# A Numerical Model for the Optimization of Concentrated Suspensions for Sustainable Concrete Proportioning

^{*}

## Abstract

**:**

_{2}emissions related to cement manufacturing and the consumption of natural aggregates. More sustainable concretes can be developed, replacing part of the cement with mineral admixtures or natural aggregates with recycled ones. However, recycled materials are less regular than natural ones, and using new deposit changes concrete properties, which necessitates the re-optimization of mixture proportions. For small/medium-size waste deposits, the expensive experimental work needed to adapt concrete formulation containing these particular wastes is not profitable, which prevents from their valorization. The aim of this study is to develop a numerical model to optimize the mixture proportions of concentrated suspensions based on very limited entry data. In the model, spheres of small radii are seeded in the porosity and allowed to swell until reaching a target radius/density. On monosized suspensions, it is shown that the ratio between the number of random displacements to the number of particles varies with density, following a classical viscosity–density relationship, which allows identification of the packing fraction. The model is extended to bidisperse systems, with the viscosity of the whole suspension calculated by combining the viscosities of each granular class. The model is applied to bidisperse systems of size ratios 4:1 and 2:1 with varying proportions of large particles. The optimum proportions identified numerically are compared successfully to experimental results from the literature.

## 1. Introduction

_{2}emissions related to cement manufacture and to the large consumption of natural aggregates. Optimizing concrete mixture proportions is fundamental from a sustainable development perspective, as it allows for minimizing the volume fraction of cement paste for a given workability, therefore reducing the amount of cement in the mix for a given set of specifications [1]. Another way to improve the environmental impact of concrete is to replace part of the cement with mineral admixtures or a portion of the natural aggregates with recycled ones to reduce the shortage of natural resources. Several industrial by-products, such as blast furnace slags or coal fly ashes, have been used as cement substitutes for a long time and have proven to be efficient both in the carbon footprint reduction of concrete and in the improvement of some specific properties, such as durability [2]. Other recycled materials could be used as cement or aggregate substitutes in concrete (sugarcane bagasse ash [3], grinded bricks [4], recycled concrete aggregates [5], etc.), but these materials are produced at a smaller industrial scale than classical admixtures, and deposits are much more variable. Replacing a well-known material with a new one changes the properties of concrete both at fresh and hardened states, and the optimization of the new mixture proportions is required in each case. In particular, the substitution of a concrete constituent with a recycled material very often leads to a decrease in the workability of concrete due to a lack of granular optimization of the new mixture. The experimental optimization of granular materials is expensive and takes a long time, and the laboratory optimization of concrete-containing recycled materials can only be carried out if the deposit of recycled materials is large enough for experimentation to be profitable. There are some numerical models of concrete mixture proportioning [6], but they also require substantial experiments to determine the entry data of each constituent, and once again, they are more suited to large deposits. Having a simple and fast solution for mixture proportion optimization is therefore necessary to increase the proportion of recycled materials in concrete. In this paper, we propose a numerical model for granular mixture proportioning, attempting to fill the gap between the need for a reliable model of granular optimization and the necessity to limit the cost of experiments to feed the model. The proposed model allows comparison of the viscosity of concentrated suspensions with different granular mixture proportions. It can therefore be used to optimize the composition of the granular mixture in order to minimize the viscosity of the suspension. This could lead to a simple tool for the development of concretes containing recycled materials.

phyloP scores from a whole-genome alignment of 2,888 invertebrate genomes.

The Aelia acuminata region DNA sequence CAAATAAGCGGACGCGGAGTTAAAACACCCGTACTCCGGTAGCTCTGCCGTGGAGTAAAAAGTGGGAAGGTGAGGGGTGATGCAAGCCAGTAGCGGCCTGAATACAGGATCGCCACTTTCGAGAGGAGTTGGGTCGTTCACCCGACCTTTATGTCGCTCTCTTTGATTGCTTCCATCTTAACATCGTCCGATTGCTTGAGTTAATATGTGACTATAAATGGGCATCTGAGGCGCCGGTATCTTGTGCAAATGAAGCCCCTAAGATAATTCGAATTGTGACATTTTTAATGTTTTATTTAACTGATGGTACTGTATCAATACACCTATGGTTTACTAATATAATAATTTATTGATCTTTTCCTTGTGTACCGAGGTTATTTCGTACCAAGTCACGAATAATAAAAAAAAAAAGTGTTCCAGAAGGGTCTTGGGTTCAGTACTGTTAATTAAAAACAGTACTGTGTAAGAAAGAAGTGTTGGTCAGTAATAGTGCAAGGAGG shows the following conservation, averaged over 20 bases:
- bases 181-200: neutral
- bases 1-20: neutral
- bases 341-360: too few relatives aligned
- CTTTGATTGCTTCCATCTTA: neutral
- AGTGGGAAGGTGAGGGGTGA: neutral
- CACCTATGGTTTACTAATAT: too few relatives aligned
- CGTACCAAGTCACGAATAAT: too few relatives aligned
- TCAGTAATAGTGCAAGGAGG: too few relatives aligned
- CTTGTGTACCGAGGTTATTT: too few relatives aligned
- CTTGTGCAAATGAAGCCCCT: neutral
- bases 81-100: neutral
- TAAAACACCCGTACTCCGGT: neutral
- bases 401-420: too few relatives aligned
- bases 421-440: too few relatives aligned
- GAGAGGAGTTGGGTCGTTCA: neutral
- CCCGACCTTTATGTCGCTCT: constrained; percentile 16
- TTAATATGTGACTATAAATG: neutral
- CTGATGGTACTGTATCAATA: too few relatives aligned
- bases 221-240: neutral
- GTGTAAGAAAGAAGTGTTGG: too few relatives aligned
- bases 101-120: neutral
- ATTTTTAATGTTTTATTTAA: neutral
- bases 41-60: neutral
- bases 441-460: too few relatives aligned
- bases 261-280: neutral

_{r}= η/η

_{0}: ratio between the viscosity of the suspension to that of the suspending fluid) of non-colloidal concentrated suspensions from their solid volume fraction is a matter of importance, both theoretically and for industrial purposes. Many models have been proposed to derive the relative viscosity from the ratio (φ/φ